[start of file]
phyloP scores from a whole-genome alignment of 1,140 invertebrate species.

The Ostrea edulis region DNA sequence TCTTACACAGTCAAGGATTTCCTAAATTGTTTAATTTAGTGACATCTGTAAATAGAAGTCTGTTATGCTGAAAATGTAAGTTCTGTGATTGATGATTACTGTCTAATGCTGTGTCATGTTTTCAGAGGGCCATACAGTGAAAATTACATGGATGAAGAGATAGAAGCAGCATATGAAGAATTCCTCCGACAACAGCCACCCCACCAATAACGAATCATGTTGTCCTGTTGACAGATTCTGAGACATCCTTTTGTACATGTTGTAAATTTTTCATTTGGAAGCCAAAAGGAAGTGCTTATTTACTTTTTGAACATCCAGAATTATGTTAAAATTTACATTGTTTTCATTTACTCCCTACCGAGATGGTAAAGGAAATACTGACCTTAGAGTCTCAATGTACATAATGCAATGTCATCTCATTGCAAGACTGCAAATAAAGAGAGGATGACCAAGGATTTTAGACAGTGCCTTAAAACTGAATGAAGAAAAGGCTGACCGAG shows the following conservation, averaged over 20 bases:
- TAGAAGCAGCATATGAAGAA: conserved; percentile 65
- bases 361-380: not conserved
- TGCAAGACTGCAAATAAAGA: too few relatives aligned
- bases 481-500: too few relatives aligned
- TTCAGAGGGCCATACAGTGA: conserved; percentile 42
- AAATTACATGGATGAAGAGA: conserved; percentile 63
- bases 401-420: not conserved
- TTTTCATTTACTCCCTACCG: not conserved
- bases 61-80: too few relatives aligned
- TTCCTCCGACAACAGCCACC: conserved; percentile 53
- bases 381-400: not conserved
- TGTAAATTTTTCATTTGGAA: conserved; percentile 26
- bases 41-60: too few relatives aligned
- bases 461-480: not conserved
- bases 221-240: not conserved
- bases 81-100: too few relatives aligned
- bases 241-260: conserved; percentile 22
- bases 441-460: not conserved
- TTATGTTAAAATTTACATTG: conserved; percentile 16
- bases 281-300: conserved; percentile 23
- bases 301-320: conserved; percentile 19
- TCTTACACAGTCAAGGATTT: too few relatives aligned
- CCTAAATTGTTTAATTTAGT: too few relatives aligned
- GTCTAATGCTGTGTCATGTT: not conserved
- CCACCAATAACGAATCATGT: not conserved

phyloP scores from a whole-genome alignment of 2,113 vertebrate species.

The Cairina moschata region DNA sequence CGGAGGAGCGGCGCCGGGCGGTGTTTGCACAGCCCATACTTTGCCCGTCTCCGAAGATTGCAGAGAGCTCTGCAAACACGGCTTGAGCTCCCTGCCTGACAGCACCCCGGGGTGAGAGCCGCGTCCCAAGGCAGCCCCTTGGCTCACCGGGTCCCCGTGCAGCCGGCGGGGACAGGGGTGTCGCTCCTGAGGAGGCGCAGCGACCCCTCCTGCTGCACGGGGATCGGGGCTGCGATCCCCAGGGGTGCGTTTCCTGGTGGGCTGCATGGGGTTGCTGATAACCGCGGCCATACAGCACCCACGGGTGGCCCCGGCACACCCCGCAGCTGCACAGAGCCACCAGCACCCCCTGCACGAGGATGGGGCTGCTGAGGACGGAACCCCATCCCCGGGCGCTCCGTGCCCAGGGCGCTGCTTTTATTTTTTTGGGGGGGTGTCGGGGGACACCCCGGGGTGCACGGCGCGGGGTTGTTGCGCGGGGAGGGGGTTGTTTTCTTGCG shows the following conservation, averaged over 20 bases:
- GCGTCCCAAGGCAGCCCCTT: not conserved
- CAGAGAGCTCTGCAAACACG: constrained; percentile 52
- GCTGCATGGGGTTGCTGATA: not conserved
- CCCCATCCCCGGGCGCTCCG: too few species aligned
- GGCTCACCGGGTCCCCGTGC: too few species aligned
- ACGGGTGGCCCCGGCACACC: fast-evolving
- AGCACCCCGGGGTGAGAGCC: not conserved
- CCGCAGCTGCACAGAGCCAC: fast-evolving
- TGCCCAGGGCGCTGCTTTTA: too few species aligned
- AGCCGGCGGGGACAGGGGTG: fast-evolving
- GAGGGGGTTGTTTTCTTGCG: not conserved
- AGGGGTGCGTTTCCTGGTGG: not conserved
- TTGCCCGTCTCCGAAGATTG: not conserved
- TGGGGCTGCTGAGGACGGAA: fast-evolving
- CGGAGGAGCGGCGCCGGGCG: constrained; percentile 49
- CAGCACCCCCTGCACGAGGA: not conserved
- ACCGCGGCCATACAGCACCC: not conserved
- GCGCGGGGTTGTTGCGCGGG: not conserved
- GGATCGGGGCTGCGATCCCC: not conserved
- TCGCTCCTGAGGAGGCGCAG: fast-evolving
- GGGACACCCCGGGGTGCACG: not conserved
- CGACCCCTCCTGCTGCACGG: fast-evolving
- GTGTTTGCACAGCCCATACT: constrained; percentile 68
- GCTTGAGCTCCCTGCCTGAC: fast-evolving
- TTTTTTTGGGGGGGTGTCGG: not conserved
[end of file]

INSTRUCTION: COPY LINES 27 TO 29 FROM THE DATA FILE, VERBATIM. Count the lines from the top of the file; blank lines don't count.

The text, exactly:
- CCACCAATAACGAATCATGT: not conserved

phyloP scores from a whole-genome alignment of 2,113 vertebrate species.

The Cairina moschata region DNA sequence CGGAGGAGCGGCGCCGGGCGGTGTTTGCACAGCCCATACTTTGCCCGTCTCCGAAGATTGCAGAGAGCTCTGCAAACACGGCTTGAGCTCCCTGCCTGACAGCACCCCGGGGTGAGAGCCGCGTCCCAAGGCAGCCCCTTGGCTCACCGGGTCCCCGTGCAGCCGGCGGGGACAGGGGTGTCGCTCCTGAGGAGGCGCAGCGACCCCTCCTGCTGCACGGGGATCGGGGCTGCGATCCCCAGGGGTGCGTTTCCTGGTGGGCTGCATGGGGTTGCTGATAACCGCGGCCATACAGCACCCACGGGTGGCCCCGGCACACCCCGCAGCTGCACAGAGCCACCAGCACCCCCTGCACGAGGATGGGGCTGCTGAGGACGGAACCCCATCCCCGGGCGCTCCGTGCCCAGGGCGCTGCTTTTATTTTTTTGGGGGGGTGTCGGGGGACACCCCGGGGTGCACGGCGCGGGGTTGTTGCGCGGGGAGGGGGTTGTTTTCTTGCG shows the following conservation, averaged over 20 bases: